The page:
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Imagine if you will, a crime is committed against you. It can be non-violent such as petty theft, or as horrible as rape. The perpetrator is found guilty, but the prisons are over-crowded and costing the government too much money to maintain. So, an alternative is put into place. Instead of sending the guilty person to live their sentence in prison, a cage is installed in the victim’s home where they will spend every day of their sentence. The victim is in charge of feeding them. A couple of times a week, a government worker will visit for showers and outside time. You hold the key. And if something were to happen an alarm around your neck is for emergencies. This is the story of The Captive.

Hannah’s husband, John, is murdered. The criminal (Jem) is found guilty and sentenced to live in a cage in Hannah’s kitchen. When I first started the book, I found the idea so far fetched that I didn’t know if I could continue. I decided to keep at it to see if it held my interest. It held my interest al the way until the last page. There were plot twists at every turn, which kept me guessing until the very end. While some aspects were somewhat predictable, the overall concept and outcome kept me Kongs’ my toes.

I recommend this book for the uniqueness and originality of the story. The author brought an idea she had to paper, and did a wonderful job in doing so.
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I have a little confession to make.  Although I have Deborah’s other books on my ever increasing to be read mountain, I haven’t actually got round to reading one……until now that is.  I read the synopsis for ‘The Captive and it certainly sounded like an interesting read.  So without further ado, I grabbed my copy, I grabbed a cup of tea and I settled down for what I hoped would be a thrilling read.  Oh I was spot on.  I thoroughly enjoyed reading ‘The Captive’ but more about that in a bit.
As soon as I started to read that was it and I was away.  I found it extremely difficult to put this book to one side for any length of time.  The book travelled everywhere with me as I couldn’t bear to miss a single second of the story.  I had my own theories as what was going to happen and I had to keep reading to see if I was on the right track or if I had the wrong end of the stick entirely.  The pages couldn’t turn themselves quickly enough as I seemed to race through the story.  All too quickly I reached the end of the story.  I was gripped by this story from start to finish and I was on the edge of my seat throughout.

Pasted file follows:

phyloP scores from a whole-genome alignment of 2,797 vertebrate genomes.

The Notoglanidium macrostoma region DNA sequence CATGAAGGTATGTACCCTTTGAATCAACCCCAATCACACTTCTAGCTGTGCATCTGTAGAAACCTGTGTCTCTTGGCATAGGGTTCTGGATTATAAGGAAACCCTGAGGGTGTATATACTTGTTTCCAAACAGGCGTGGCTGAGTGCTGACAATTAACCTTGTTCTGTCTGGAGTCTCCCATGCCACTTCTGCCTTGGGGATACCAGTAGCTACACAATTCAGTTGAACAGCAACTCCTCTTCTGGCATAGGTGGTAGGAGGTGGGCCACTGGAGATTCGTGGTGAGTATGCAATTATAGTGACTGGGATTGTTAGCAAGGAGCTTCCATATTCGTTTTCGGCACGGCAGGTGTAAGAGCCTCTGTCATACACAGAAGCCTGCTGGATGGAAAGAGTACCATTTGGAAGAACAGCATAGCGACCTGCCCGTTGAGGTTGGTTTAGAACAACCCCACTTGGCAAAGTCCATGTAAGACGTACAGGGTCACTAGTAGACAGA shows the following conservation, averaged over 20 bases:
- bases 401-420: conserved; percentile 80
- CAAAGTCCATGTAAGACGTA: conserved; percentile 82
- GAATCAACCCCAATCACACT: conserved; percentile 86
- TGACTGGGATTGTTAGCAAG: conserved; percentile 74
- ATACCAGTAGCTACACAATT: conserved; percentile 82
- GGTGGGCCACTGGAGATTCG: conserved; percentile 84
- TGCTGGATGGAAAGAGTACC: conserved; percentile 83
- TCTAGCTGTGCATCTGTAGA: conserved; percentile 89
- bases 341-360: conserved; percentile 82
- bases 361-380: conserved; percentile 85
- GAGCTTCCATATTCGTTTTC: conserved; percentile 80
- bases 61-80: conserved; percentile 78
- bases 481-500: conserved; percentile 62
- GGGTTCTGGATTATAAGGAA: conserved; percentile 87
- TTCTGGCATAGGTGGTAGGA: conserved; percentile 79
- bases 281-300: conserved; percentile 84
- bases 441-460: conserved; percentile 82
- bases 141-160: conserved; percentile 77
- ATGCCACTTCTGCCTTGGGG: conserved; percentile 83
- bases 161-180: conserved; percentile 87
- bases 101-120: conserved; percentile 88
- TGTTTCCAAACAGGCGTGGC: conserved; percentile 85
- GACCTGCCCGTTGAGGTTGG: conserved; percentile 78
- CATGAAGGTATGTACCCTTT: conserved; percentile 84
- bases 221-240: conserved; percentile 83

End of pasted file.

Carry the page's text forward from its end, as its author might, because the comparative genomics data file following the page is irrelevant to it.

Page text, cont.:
‘The Captive’ is superbly written.  I have to admit that at first, I thought that ‘The Captive’ was a little too far out of my comfort zone because there was an element that was almost science fiction/ futuristic like and I am not usually a fan of sci-fi/ futuristic books.  The fact that convicted criminals could be housed in cages in the homes of their victims and their families seemed a little too out there.  I needn’t have worried though because Deborah writes in such a way that makes the impossible seem possible.  She certainly knows to grab your attention and draw you into the story from the first word on the first page.  Once Deborah has your attention then she will not let you have it back until the moment you read the last word on the last page.  This was a tense, dramatic, rollercoaster ride of a read with several twists and turns along the way.  Deborah certainly knows how to keep the reader guessing.  
In short, I thoroughly enjoyed reading ‘The Captive’ and I would recommend it to other readers.  I will certainly be reading more from Deborah in the not too distant future.  The score on the Ginger Book Geek board is a very well deserved 5* out of 5*.
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I don’t know why I kept this one for so long on my Netgalley list, it was so intense!! 10% in and I was freaking out, didn’t want to go to sleep! I had lay in bed, in the dark reading that first 10% and if I hadn’t started to fall asleep I may have stayed awake reading more and being scared.